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Man charged with sending computer parts to Libya

A 59-year-old North Carolina man was arrested this week by federal officials in D.C. after he was indicted on charges of illegally exporting computer parts and technology to Libya and lying to Commerce Department agents about it, the U.S. Attorney’s office in the District said.

Prosecutors allege that Mohammed El-Gamal was the president and CEO Applied Technology Inc. in Kenansville, N.C., and in that capacity he sent various computer parts to Libya without a license. Exports to Libya are restricted due to national security reasons, the U.S. Attorney’s office said in a statement.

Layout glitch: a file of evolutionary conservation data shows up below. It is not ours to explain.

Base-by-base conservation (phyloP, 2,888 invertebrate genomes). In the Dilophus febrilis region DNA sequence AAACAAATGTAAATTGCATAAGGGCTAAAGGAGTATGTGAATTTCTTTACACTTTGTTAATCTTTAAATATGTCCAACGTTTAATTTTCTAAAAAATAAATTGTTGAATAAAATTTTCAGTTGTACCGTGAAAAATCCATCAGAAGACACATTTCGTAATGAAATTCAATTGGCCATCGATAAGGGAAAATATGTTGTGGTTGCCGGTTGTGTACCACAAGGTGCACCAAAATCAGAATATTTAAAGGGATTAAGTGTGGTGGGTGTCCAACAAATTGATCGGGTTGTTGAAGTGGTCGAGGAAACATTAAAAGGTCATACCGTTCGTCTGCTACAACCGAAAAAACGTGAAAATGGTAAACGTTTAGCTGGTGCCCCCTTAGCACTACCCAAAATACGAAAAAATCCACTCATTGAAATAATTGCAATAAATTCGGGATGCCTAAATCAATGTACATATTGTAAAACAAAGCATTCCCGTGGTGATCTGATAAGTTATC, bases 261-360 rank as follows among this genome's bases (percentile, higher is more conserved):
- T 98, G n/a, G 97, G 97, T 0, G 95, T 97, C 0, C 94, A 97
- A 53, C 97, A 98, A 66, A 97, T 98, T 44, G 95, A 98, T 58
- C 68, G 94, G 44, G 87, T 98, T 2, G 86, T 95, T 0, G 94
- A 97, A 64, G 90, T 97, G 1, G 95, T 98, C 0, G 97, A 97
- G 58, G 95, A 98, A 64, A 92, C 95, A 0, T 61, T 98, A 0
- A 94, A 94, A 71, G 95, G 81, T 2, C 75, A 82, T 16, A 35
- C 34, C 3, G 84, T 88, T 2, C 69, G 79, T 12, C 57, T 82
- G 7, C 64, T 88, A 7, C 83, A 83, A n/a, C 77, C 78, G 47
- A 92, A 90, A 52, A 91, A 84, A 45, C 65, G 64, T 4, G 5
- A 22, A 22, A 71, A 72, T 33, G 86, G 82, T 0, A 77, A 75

The four-count indictment alleges that Gamal sent that equipment on three occassions in June and July 2006, officials said. He is also charged with lying to Commerce Department agents, for allegedly saying he never asked a company employee to hand-deliver equipment from the U.S. to Libya, authorities said.

If convicted, Gamal faces 63 to 78 months in prison, officials said.

-- Clarence Williams

By Washington Post editors  |  May 21, 2010; 10:29 AM ET
Categories:  Clarence Williams , From the Courthouse  
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